Police Groups Divided On Presidential Candidates

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Sen. John Kerry recently accepted an endorsement from the National Association of Police Organizations. A few days earlier, reports the Chicago Tribune, the head of the Fraternal Order of Police called President Bush “one of the very best friends that rank-and-file law-enforcement officers have ever had” and gave Bush the group’s backing. The Tribune says, “Politicians have always loved associating with police officers, and that has been especially true this year, when the post-Sept. 11 glow surrounding police has made them especially desirable political bedfellows.”

Controversies over the just-expired ban on assault weapons and Bush’s budget cuts also have complicated the candidates’ pursuit of these endorsements, splitting the law-enforcement community and preventing either candidate from making a clean sweep. Many police applauded Bush’s performance after the Sept. 11 attacks. Many police leaders also pushed hard to extend the ban on assault-style weapons, which expired this month, and are angry over Bush’s tepid endorsement of the ban. Similarly, many officers complain that Bush has slashed funding from programs to hire local police. “Police cut both ways,” said Paul Brace, a political scientist at Rice University. “A Democrat can get police behind him because a lot of police are unionized, and a Democrat would be more sympathetic to them as organized workers. But ideologically, Bush may espouse policies closer to the orientation of a lot of police. So there are attractions on both sides of the aisle.”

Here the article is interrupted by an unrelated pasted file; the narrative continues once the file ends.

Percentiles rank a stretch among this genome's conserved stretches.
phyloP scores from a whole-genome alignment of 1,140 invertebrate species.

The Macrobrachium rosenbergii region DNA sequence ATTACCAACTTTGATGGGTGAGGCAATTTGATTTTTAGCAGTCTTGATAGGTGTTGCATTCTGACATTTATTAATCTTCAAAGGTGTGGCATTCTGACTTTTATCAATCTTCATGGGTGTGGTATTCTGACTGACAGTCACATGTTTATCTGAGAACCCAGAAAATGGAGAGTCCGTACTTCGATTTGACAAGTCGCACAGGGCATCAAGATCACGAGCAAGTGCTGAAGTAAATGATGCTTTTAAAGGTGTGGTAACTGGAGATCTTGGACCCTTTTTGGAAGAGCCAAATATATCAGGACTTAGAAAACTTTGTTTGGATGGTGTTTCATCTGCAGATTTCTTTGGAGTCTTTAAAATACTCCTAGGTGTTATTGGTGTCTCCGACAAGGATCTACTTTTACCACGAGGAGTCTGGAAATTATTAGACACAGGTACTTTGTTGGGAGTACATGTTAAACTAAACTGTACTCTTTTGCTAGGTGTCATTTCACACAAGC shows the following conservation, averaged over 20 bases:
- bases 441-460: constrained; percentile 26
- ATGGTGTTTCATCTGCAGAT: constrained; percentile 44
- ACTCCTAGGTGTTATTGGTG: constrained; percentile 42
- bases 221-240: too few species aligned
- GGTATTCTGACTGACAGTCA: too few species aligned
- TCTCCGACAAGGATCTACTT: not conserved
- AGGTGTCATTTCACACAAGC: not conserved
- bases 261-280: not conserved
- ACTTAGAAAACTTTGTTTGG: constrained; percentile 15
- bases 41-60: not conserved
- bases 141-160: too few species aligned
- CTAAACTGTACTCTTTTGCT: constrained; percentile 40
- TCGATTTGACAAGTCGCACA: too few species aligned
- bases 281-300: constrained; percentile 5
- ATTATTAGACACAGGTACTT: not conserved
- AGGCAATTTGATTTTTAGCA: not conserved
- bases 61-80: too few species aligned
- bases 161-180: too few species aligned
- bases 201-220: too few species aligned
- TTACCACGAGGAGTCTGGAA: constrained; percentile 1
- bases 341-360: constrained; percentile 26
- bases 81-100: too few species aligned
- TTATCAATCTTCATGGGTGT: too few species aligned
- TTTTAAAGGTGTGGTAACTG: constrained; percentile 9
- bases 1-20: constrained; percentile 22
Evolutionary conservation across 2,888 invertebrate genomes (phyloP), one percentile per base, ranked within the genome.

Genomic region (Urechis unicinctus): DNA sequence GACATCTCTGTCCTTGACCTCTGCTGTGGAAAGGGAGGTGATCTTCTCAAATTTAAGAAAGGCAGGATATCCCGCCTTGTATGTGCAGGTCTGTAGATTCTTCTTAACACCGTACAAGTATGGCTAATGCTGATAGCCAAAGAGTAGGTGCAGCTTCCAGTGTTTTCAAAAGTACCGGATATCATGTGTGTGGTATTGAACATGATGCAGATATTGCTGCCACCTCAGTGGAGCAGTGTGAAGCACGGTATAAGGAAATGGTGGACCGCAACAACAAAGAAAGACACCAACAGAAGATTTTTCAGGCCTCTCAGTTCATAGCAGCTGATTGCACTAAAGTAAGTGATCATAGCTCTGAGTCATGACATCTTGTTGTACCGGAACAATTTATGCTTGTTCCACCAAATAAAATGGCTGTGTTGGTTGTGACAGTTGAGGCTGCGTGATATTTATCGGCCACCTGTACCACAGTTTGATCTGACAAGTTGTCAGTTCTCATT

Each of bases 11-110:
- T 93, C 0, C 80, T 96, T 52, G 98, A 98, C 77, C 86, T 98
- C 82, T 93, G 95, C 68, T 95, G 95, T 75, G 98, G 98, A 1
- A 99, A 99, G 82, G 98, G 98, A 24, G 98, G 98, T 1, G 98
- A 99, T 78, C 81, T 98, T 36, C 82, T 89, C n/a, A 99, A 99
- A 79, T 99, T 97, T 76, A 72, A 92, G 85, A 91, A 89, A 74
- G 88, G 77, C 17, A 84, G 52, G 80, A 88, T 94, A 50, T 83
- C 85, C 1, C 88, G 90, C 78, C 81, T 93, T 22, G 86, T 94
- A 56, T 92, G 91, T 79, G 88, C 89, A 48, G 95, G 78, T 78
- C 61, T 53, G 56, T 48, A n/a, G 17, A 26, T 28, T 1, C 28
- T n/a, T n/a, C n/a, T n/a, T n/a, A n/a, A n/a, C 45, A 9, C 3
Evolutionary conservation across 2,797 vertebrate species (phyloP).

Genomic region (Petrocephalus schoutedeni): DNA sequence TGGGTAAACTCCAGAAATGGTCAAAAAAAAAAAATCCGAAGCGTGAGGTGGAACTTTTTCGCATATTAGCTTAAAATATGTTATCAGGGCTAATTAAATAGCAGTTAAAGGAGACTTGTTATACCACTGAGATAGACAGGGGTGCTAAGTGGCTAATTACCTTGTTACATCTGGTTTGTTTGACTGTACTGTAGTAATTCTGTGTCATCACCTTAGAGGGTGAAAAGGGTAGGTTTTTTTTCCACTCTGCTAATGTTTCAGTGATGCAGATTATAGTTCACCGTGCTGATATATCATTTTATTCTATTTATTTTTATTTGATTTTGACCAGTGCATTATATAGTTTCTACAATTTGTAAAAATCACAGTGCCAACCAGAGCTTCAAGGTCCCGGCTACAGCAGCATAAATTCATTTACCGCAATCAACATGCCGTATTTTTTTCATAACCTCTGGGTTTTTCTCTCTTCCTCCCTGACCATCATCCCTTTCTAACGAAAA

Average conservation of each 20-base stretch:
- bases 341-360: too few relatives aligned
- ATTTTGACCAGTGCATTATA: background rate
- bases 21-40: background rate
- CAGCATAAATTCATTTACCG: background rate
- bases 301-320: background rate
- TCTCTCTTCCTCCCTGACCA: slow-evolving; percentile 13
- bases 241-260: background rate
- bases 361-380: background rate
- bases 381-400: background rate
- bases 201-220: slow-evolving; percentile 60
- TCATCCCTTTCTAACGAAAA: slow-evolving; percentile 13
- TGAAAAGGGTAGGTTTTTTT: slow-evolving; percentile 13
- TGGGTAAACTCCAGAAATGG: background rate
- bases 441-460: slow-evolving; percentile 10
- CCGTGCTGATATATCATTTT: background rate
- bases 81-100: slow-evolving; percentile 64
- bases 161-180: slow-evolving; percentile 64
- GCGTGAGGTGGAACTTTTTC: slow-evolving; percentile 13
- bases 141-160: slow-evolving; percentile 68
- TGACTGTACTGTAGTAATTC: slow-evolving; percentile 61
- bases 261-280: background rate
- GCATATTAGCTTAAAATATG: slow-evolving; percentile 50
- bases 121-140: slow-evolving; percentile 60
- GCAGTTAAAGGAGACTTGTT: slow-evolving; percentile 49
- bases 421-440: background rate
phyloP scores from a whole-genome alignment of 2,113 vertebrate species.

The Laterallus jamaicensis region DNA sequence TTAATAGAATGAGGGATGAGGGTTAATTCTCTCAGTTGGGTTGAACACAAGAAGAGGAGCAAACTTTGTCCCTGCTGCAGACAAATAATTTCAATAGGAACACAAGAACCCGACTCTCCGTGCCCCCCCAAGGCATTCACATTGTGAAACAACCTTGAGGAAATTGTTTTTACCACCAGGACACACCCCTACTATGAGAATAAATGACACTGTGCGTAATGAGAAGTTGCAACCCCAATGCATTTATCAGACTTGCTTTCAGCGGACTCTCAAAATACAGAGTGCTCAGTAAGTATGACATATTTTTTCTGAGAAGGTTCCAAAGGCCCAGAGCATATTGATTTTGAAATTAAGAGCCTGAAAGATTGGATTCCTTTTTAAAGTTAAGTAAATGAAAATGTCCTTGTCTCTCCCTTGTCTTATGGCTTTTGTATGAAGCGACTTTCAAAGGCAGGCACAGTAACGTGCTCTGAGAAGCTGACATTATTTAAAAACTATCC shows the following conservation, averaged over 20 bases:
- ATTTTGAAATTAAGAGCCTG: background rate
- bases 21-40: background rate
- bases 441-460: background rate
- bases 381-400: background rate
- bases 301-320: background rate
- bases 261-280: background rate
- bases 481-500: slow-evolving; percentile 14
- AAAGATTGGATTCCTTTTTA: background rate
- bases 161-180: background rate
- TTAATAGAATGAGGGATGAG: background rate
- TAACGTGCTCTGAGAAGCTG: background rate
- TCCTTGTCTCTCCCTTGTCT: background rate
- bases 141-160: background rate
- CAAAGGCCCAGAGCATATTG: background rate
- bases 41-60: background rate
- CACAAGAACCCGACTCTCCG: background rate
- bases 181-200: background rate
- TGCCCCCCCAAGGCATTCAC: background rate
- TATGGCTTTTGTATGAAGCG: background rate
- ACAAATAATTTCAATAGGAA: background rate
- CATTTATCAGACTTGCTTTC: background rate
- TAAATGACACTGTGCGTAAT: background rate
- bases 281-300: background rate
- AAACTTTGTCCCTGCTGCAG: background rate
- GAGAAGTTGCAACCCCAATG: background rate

Link: http://www.chicagotribune.com/news/nationworld/chi-0409280329sep28,1,5979840.story

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